Advertisement
HomeCollectionsFront Desk
IN THE NEWS

Front Desk

EXPLORE
August 7, 2013
I would like to thank the generous lady at the Laurel Regional Hospital. On Saturday, June 29, my daughter was in the hospital and desperately wanted to watch television. The cafeteria and gift shop were closed and I needed exact change ($8) to insert in the machine to get a card for TV in the room. I was at the front desk asking everyone if they had change. A visitor gave me $8 and I gave her a $20 bill. While I was inserting the money in the machine she slipped the $20 in my bag. She was too generous and I don't know how to thank her. Betty Frizzell Laurel
Advertisement
NEWS
April 26, 2005
Luril D. Greene-Curtis, a hotel worker, died of a heart attack Thursday at Maryland General Hospital. The East Baltimore resident was 38. Born Luril D. Greene in Baltimore, she was raised on East Preston Street. After graduating in 1984 from the Institute of Notre Dame, she took at job with the FBI in Washington. In 1993, she became a hotel concierge at the Radisson Plaza Lord Baltimore. She later held a job in human resources at the Sheraton Inner Harbor Hotel and since last year had been working the front desk at Marriott's Hunt Valley Inn. Mrs. Greene-Curtis enjoyed dancing, cooking and entertaining.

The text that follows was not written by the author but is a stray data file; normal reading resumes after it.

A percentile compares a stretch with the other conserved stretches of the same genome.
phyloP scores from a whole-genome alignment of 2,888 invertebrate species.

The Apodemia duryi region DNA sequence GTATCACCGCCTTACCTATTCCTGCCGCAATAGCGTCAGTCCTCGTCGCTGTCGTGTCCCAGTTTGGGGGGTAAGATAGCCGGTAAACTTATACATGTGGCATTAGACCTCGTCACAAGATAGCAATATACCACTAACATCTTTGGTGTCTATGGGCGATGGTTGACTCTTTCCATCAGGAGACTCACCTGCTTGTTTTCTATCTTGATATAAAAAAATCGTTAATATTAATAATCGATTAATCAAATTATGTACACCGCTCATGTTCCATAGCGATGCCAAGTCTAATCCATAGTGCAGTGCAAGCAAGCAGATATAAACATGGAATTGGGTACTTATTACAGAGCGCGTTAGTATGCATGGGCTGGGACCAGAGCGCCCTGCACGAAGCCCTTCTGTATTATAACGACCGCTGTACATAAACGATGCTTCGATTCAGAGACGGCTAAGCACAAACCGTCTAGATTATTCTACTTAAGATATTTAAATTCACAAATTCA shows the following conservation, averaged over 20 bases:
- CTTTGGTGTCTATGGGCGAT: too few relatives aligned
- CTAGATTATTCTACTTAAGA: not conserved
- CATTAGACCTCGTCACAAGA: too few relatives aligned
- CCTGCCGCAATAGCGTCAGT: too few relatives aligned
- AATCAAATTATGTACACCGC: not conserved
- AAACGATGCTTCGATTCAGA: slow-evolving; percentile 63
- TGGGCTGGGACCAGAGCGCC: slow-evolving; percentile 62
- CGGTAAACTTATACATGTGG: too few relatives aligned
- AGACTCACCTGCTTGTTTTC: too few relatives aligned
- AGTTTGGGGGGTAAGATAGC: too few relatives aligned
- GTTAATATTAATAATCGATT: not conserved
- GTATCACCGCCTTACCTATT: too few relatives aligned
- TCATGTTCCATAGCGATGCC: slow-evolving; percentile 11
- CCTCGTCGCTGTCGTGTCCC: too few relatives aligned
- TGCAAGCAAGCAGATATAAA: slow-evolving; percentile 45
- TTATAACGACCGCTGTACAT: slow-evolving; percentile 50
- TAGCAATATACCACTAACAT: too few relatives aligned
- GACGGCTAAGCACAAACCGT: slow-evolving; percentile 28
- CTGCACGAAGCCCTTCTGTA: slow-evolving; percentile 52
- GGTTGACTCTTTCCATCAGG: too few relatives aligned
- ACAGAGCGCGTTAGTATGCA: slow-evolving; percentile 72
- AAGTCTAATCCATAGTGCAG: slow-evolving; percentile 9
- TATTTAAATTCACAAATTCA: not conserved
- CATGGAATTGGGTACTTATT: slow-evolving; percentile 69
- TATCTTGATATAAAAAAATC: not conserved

NEWS
July 12, 2003
John Henry Musterman III, a telephone lines supervisor, died of heart failure July 5 at Ruxton Manor Care. The Timonium resident was 93. Born in Annapolis, he was a 1928 graduate of Annapolis High School and earned a diploma at the Bliss Electrical School in Washington. He joined AT&T in Baltimore about 60 years ago and became a supervisor. He remained there 40 years. He then ran the front desk at Easter's Lock and Key Service until about 10 years ago. He was a member of the Telephone Pioneers of Maryland and Ascension Lutheran Church.
NEWS
By Jean Block Bessmer | June 11, 1998